Retiring with Debt

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Headshot of Alicia H. Munnell

is a columnist for MarketWatch and director of the Center for Retirement Research at Boston College.

Rising reliance on debt among pre-retirees and retirees may be cause for concern

With a contracting retirement income system, rapidly rising health care costs, and the prospect of long-term care expenses, one would have thought that people approaching retirement would be paying off their credit card debt and closing out their mortgages.  But surveys suggest that people are entering retirement with more debt than ever before and relying on borrowing to cover expenses in retirement.

According to the Federal Reserve’s Survey of Consumer Finances, in 2010 54 percent of pre-retirees and 41 percent of those 65-74 had a mortgage on their home.  And the median amounts of these mortgages were not trivial – $97,000 for pre-retirees and $70,000 for new retirees.  About 41 percent of pre-retirees and 32 percent of new retirees also had outstanding credit card balances (median balance about $2,200) and installment loans (median balance about $11,000).  About 9 percent of pre-retirees and retirees faced debt payments that exceeded 40 percent of family income.  

The high levels of debt were driven by housing.  During the housing bubble, financial institutions encouraged homeowners to think of their house as a cash machine.  In response, they took on more housing debt during their working years and approached retirement with considerable housing debt.  

But credit card debt is also increasingly a problem for older Americans.  The table shows the percent of households with credit card debt by age from the Survey of Consumer Finances for 1989, 1998, 2007 and 2010.  Over the entire period, the percent of older households with such debt has increased, while the percent of indebted younger households has declined.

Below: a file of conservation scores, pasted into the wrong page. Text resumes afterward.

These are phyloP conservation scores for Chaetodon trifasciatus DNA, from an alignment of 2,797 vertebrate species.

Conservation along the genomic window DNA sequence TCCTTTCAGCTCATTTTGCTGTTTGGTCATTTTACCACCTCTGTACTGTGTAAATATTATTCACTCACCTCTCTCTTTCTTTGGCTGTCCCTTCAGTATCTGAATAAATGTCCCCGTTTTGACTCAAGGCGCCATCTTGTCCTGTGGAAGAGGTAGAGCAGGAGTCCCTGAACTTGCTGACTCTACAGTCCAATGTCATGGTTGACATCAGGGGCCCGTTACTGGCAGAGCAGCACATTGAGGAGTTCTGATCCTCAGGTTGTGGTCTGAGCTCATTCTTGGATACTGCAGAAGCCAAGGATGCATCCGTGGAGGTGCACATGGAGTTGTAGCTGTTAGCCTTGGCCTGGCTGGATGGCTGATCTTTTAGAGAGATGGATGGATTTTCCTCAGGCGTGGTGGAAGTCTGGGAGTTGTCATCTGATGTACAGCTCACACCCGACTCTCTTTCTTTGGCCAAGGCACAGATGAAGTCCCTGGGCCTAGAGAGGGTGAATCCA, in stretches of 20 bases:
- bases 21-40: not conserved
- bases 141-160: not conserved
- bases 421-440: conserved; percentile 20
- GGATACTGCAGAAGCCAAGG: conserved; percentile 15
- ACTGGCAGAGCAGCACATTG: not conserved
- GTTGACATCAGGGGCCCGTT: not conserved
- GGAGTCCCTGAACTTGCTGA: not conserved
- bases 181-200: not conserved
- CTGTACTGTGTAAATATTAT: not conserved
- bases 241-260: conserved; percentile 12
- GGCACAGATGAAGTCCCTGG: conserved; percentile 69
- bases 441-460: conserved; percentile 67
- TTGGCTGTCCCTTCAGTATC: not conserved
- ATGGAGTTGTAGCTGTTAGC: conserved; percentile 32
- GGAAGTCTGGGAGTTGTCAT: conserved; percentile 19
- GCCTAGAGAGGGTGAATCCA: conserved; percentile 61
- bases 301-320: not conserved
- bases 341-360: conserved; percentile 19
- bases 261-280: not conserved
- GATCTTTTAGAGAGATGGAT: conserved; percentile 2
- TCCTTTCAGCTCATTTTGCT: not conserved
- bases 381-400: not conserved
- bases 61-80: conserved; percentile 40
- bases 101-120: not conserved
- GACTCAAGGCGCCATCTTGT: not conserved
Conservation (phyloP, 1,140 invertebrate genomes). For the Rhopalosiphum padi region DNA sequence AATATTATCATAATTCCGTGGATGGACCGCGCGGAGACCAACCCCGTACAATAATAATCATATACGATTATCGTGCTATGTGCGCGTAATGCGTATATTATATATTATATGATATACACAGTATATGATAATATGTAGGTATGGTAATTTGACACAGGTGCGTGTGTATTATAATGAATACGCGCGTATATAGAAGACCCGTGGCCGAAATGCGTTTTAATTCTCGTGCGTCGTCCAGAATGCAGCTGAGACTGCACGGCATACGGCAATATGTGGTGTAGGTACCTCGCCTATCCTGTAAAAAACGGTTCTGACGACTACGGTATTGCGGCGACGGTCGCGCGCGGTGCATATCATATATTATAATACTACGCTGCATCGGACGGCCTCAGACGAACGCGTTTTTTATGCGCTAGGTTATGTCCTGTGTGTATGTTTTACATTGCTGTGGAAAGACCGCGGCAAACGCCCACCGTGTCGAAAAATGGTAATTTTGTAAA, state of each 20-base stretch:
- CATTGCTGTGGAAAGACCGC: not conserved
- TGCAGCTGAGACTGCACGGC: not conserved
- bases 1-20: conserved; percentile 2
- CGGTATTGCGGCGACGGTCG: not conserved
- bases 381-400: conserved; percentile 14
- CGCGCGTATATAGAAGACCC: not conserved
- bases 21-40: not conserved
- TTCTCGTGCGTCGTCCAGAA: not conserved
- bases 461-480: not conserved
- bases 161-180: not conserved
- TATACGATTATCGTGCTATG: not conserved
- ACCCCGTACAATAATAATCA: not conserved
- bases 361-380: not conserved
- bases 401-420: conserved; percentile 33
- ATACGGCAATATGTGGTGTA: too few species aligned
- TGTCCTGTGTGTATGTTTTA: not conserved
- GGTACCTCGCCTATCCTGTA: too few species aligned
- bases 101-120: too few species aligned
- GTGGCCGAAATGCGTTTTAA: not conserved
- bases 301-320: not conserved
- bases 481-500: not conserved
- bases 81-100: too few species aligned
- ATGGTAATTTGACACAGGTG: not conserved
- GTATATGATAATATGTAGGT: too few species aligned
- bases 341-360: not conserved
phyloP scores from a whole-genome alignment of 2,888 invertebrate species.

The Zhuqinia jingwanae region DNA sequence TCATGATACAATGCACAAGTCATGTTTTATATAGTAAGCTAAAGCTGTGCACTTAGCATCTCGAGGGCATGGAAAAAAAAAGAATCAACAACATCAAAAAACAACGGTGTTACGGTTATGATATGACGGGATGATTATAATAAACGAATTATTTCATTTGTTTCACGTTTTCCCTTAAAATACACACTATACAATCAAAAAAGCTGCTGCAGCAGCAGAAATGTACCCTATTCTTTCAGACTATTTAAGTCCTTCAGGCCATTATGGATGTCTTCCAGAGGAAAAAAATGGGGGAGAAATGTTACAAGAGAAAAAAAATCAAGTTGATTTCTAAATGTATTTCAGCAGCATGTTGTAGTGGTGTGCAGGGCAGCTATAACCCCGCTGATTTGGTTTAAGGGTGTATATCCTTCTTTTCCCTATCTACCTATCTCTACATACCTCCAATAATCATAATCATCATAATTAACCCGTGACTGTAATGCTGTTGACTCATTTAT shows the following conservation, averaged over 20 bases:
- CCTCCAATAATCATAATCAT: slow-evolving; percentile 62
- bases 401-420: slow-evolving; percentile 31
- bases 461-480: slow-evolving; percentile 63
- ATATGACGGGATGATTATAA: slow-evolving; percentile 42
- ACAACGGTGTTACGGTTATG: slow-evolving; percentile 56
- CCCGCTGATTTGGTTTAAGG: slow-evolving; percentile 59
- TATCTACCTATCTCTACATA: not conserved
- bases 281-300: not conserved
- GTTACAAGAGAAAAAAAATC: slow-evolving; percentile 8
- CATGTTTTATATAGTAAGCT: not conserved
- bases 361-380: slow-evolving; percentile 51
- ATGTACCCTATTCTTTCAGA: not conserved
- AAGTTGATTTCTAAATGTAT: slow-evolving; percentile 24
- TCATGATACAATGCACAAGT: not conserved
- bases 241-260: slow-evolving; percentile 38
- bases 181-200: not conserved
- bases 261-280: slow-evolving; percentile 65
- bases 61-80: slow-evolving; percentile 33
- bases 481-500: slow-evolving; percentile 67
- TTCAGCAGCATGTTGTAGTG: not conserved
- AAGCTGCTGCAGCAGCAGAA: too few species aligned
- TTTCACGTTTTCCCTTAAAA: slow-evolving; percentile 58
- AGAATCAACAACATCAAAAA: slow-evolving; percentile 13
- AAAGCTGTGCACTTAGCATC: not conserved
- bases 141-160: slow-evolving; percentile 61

Interestingly, the biggest increases have occurred among households with heads 75 and older.

The changes since the financial collapse have been particularly interesting.  Generally, this period has been one of deleveraging.  Outstanding credit card debt declined between the third quarter of 2008 and the first quarter of 2012.  The deleveraging reflected changing behavior of consumers who were charging less on their cards and/or paying off more, tighter lending standards on the part of the companies, and the Credit Card Accountability, Responsibility, and Disclosure (CARD) Act of 2009, which increased the transparency and fairness of the credit card industry.  But as the table shows, the deleveraging between 2007 and 2010 was much greater among younger households than older ones.  In fact, the percent of households 75 and over with debt continued to increase.

The policy think tank Demos undertook surveys in 2008 and 2012 that highlight the changing pattern of indebtedness between those over and under age 50.  Of households with debt, those over 50 saw their average balances decline by 16 percent compared to a 37-percent decline for those under 50.  Older households frequently used their credit cards to manage daily living expenses and to cover contingencies such as car and home repairs as well as medical expenses.        

In short, as we think about the adequacy of our national retirement system, we should keep an eye on the extent to which older people are entering retirement with debt and using debt to cover basic expenses.